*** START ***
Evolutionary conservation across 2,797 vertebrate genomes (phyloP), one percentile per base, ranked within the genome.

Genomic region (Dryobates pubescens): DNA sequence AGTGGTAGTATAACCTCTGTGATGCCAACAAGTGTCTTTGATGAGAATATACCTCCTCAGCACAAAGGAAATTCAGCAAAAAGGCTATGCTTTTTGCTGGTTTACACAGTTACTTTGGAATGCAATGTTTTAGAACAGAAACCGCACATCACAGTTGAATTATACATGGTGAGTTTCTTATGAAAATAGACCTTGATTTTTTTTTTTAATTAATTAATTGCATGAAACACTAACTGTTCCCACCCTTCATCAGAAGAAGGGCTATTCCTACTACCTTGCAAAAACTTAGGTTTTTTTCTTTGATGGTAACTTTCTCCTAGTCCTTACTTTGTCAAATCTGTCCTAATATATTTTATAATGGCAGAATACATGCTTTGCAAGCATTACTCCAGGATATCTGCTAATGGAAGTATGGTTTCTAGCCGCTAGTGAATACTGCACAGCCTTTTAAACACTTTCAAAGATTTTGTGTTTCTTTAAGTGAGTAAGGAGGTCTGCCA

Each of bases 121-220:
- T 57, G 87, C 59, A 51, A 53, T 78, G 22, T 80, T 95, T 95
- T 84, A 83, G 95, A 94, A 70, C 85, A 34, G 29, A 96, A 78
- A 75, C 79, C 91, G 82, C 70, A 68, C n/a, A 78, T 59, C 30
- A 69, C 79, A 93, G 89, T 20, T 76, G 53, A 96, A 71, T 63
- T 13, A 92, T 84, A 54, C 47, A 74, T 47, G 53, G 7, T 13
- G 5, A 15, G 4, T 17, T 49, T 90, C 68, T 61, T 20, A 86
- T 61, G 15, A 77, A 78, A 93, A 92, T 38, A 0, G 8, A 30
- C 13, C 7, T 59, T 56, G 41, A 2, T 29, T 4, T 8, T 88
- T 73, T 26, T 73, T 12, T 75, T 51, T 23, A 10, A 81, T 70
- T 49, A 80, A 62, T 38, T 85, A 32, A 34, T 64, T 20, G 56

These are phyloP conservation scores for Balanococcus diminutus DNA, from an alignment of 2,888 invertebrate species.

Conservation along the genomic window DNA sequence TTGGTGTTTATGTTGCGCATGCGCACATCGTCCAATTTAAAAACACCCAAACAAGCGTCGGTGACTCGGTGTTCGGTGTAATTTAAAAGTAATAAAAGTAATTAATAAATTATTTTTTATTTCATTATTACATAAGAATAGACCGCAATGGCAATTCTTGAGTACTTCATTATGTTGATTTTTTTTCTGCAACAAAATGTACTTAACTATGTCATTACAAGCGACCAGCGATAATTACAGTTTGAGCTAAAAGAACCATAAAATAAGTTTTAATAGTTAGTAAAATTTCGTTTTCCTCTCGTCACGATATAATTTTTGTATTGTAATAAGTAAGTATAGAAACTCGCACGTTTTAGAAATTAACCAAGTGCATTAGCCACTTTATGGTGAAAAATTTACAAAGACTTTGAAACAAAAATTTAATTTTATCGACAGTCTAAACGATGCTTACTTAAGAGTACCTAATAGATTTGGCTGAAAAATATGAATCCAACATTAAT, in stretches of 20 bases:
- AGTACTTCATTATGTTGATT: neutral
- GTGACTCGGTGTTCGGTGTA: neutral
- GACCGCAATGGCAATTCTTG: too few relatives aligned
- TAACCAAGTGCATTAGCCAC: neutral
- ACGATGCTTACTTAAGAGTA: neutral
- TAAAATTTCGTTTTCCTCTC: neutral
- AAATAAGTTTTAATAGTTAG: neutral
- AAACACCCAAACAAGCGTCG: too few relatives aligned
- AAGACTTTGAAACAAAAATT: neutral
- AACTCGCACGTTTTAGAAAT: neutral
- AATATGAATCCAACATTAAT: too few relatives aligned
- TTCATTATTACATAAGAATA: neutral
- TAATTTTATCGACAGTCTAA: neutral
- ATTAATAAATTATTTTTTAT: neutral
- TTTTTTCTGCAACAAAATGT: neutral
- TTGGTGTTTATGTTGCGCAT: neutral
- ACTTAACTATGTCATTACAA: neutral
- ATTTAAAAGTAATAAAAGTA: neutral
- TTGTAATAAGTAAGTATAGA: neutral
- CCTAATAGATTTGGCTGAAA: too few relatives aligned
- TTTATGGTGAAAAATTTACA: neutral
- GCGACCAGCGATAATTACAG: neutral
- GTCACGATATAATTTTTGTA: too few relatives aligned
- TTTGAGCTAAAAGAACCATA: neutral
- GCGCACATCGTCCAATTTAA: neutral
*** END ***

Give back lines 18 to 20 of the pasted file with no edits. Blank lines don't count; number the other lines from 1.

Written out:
- GACCGCAATGGCAATTCTTG: too few relatives aligned
- TAACCAAGTGCATTAGCCAC: neutral
- ACGATGCTTACTTAAGAGTA: neutral